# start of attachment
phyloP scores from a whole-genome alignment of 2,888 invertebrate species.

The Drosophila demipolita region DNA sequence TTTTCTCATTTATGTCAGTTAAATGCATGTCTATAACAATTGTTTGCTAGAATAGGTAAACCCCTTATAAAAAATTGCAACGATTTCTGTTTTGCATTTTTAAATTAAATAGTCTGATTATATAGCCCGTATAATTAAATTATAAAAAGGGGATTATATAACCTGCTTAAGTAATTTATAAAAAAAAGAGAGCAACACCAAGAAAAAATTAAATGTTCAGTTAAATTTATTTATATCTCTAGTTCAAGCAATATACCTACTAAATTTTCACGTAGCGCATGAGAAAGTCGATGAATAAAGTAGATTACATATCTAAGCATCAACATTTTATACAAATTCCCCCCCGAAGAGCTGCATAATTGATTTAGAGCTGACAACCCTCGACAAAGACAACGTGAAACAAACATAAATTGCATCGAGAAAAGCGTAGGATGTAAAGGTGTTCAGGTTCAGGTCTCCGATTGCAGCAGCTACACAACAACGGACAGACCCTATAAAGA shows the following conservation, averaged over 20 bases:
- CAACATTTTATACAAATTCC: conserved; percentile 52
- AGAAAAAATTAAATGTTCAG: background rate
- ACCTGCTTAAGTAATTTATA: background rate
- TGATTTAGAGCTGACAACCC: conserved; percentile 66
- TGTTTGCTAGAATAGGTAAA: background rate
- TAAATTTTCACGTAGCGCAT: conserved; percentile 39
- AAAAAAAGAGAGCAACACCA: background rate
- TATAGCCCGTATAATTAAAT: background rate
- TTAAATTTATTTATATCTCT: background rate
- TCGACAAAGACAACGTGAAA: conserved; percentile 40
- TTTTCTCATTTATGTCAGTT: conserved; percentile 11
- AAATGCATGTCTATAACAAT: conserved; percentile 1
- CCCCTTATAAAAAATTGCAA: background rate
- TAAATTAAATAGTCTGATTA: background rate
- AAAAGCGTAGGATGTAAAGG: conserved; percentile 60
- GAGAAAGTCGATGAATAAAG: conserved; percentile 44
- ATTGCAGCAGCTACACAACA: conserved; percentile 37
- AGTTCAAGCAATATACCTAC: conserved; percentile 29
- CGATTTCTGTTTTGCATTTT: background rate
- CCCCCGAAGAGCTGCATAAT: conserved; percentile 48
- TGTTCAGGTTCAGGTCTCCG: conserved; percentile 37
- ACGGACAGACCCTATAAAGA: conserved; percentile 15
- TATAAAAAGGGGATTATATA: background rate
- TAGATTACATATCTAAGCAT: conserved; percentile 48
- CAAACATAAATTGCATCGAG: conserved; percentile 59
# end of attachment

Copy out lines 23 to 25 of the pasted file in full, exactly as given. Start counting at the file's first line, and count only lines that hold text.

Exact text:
- TGTTCAGGTTCAGGTCTCCG: conserved; percentile 37
- ACGGACAGACCCTATAAAGA: conserved; percentile 15
- TATAAAAAGGGGATTATATA: background rate